“Do not let your hearts be troubled. You believe in God[a]; believe also in me.” John 14:1
The night we realized we lost everything in Hurricane Katrina, I was worried about three things. One: where would I have the near-to-term baby growing in my womb. Two: what to do about our three year old’s recent development of temper tantrums since we evacuated New Orleans two weeks prior and Three: would I ever trust God again. I felt like he let us down when Katrina hit New Orleans. We were doing the work he called us to in a rough neighborhood in the city. We were as our urban ministry leaders like to say, “seeking the peace” of our city and yet, our city was destroyed and we could not go back. Even if we wanted to, we couldn’t go back— our home was under ten feet of water. That night, I sat in a darkened living room in my family’s home in Texas, effectively homeless and without a single thing to offer anyone. We were so broke I couldn’t even put gas in my sister’s car as a thank you for driving us around, since the minivan we evacuated in was filled to the brim with our stuff and we just thought the very worst thing that could happen to use was to have our van stolen with all our stuff because we made a middle of the night run to Walmart for ice cream because baby still has lots of cravings. Also, stress eating was a real thing.
In the days and weeks that followed our evacuation, I learned one very important lesson: my circumstances, no matter how desperate they may be cannot take away the one thing that matters most— Jesus’ love for me. In the nights when I held that baby in my arms and felt so alone, I would think of John 14 and how Jesus promises that he with us and he is worthy of our trust, so we need not be afraid. Jesus, who understands heartbreak and vulnerability in a profound way because of the cross, get us in our most heartbreaking moments so we need not be afraid, in fact, we can be grateful that we have a high priest who understands our suffering and speaks truth to them. Jesus, spoke the words of John 14 to his disciples because they were worried. There was murmurings of religious leaders who wanted Jesus executed and the people they trusted in their lives were doubting their sanity. They were a group of people who felt alone, confused, and vulnerable. I could relate. But, Jesus, from the outset gave the disciples a powerful promise and weapon against despair: His presence. His love. His solidarity. He gave them the peace they need in a chaotic world and that was enough for them. Eventually these men would give up their lives and be sent into exile over their belief in Jesus as their Savior, but they did it gladly because Jesus was was worth it. When the world has pressed us thin, we often feel like we have nothing to be grateful for, which is reasonable, but here’s the deal: we were made for more than this. We were made for wholeness and sweet intimacy with God. When we remember the words of Jesus to not let our hearts be troubled because he is with us, we are living wholeheartedly in broken, desperate situations. When things feel scary— and they still do— not to the degree of Katrina, but still I’m prone to worry, I stop and think of Jesus’ words that he is with me and he is worthy of my belief, my trust, my gratitude, and the peace of God that surpasses all understanding begin to fill my heart and where I felt as if I had nothing to give, nothing to be grateful for, I’m not eager to share a smile, a joke, a kind word and offer up prayers of thanksgiving. What a difference a change in perspective and a decision to believe in Jesus, makes.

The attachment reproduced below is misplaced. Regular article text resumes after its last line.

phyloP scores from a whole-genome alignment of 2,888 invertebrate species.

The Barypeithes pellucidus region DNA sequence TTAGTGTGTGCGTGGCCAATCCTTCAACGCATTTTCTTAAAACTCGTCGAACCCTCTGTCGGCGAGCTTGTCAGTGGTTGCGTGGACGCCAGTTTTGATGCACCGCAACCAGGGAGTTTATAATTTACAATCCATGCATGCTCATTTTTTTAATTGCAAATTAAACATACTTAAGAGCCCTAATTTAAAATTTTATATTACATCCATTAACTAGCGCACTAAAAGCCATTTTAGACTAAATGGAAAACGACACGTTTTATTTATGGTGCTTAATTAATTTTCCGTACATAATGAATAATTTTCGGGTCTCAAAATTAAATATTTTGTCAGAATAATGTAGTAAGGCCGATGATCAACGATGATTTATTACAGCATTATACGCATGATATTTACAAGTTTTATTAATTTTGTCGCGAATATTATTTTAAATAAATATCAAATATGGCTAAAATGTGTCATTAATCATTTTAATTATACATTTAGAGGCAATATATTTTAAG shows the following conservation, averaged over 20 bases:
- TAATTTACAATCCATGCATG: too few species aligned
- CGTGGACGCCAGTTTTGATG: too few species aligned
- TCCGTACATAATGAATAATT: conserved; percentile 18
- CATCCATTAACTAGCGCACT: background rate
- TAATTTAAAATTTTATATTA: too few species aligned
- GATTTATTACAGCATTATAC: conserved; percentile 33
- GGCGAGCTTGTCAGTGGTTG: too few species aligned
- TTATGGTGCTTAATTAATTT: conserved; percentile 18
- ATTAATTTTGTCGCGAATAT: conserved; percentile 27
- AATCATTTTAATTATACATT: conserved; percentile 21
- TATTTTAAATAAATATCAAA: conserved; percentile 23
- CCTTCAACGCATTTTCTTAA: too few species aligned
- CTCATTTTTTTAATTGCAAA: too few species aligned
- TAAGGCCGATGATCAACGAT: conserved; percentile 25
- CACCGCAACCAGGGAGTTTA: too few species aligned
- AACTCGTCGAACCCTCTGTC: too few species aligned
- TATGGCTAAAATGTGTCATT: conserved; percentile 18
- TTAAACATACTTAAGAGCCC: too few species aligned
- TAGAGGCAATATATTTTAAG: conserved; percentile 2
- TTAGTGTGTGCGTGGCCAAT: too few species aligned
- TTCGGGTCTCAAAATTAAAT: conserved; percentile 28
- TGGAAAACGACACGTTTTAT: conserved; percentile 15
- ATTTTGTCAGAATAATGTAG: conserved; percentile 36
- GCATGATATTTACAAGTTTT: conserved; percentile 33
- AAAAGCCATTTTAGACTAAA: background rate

About the Author: Osheta Moore is an Anabaptist-y, podcaster, blogger, doggie mommy, and mom to three kids ages 15, 12, 11. Her husband is a pastor of a church and she’s in the thick of moving our family from L.A. to Saint Paul. She’s the author of “Shalom Sistas: Living Wholeheartedly in a Brokenhearted World” and it is her love letter to every woman who wants to see peace in her everyday life but feel like she’s not enough or has no idea where to begin. You can connect with her at Shalominthecity.com.